Wellbeing Wednesday - 21st April 2021

Jane Fowler
Jane Fowler - Head of Customer Support Services

Hello and Happy Wiggle It, Waggle It Wellbeing Wednesday!  We are well into spring now and have been noticing all the little things outside in the garden – birds building nests, the squirrels feeding, more flowers and leaves emerging and… a hare and baby hare seem to have adopted us!  Fortunately they are just eating grass and some lupins at the moment, but I’m sure they’ll be into the cabbages as soon as they are planted out!  Look out for future descriptions of my Hare Proof fence.

This week is all about getting active.  On your Feet Britain launches next week and there is lots of information and suggestions about activities to get you moving and keep you healthy.  Wild swimming is a growing trend, and I have heard of a few hardy people around Argyll and Bute who are committed to outdoor swimming.  Being a bit tentative around cold water, I’m not sure that it will be my first choice activity, but we’d love to hear from those of you who have taken it up and some tips on where to go and what to wear!  And finally, you may have picked up that gardening is close to my heart, so I can’t wait to get a copy of Kay Owen’s book recommendation about rewilding your garden – wonder if it has any tips on hares…….?

See you next week – and remember to Wiggle It, Waggle It and Don’t just Sit on It!

On Your Feet Britain – 27th April

Wiggle it Waggle it. Join on your feet Britain

We all know that keeping active is beneficial for maintaining our mental and physical wellbeing.  This is of particular significance for all of those working from home at the moment and who may not be taking appropriate breaks or getting up and stretching their legs as much as they should.  Well, this month sees the launch of On Your Feet Britain, the national activity awareness day when 2 million desk-based workers across Britain are encouraged to participate in a variety of fun and simple activities to Sit Less and Move More at work.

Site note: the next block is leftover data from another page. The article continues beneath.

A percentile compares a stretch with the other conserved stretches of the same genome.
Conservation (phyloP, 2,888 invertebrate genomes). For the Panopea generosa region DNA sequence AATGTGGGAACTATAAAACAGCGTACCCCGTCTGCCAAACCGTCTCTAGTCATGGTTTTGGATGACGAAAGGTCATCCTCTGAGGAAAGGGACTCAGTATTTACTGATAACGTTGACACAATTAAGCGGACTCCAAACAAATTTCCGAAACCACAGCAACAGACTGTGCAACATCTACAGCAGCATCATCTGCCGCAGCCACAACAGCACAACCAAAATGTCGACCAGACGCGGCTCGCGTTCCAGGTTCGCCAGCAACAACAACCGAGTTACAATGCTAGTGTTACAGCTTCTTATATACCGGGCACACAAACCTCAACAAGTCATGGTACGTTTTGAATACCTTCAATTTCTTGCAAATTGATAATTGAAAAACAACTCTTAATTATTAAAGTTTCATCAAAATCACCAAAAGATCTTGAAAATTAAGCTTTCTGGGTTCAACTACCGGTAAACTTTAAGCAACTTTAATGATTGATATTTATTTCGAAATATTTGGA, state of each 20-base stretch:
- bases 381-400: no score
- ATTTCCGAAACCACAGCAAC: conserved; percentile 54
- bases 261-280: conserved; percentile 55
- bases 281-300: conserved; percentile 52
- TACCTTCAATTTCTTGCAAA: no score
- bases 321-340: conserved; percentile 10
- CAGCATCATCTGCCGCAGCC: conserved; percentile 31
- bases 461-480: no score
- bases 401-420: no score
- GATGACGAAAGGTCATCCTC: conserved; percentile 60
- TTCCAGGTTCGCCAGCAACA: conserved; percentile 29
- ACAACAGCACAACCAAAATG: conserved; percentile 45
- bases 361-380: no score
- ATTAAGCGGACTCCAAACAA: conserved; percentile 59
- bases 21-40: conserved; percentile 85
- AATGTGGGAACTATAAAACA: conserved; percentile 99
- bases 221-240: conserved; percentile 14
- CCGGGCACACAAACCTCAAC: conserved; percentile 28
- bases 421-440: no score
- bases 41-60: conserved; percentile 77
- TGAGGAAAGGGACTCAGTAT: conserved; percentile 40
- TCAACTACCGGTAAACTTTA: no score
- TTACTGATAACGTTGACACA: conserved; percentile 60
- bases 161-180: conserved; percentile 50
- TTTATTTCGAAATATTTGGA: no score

Did you know - British people sit for an average of 8.9 hours each day? 

Recent international research shows that sitting for more than 4 hours each day leads to:

  • Enzymes responsible for burning harmful blood fats shutting down
  • Reduced calorie burning (Metabolic rate)
  • Disrupted blood sugar levels
  • Increased insulin and blood pressure levels
  • Leg muscles switch off

This can lead to increased risk of back pain, heart attacks, diabetes, obesity, depression and many other medical problems.


How long you spend sitting each day?  Try making a note of all the time you spend sitting down and you may well be surprised.  By making small changes to your lifestyle to increase your activity, at home and at work, you can significantly improve your health and wellbeing.

 

On Your Feet Britain is a free and fun way to reboot and energise your workplace habits and are promoting the #BigWiggle – to encourage as all to get more active at our desks.  It’s FREE to sign up, simply register here

Person standing at a deskResearch shows that regular movement throughout the day leads to:

  • Better health
  • Increased motivation
  • Improved concentration
  • And many, many more wellbeing and performance benefits

So consider taking a stand (pun definitely intended!) and try some of these simple changes to be more active at work (Covid restrictions may apply).

  • Stand up during phone calls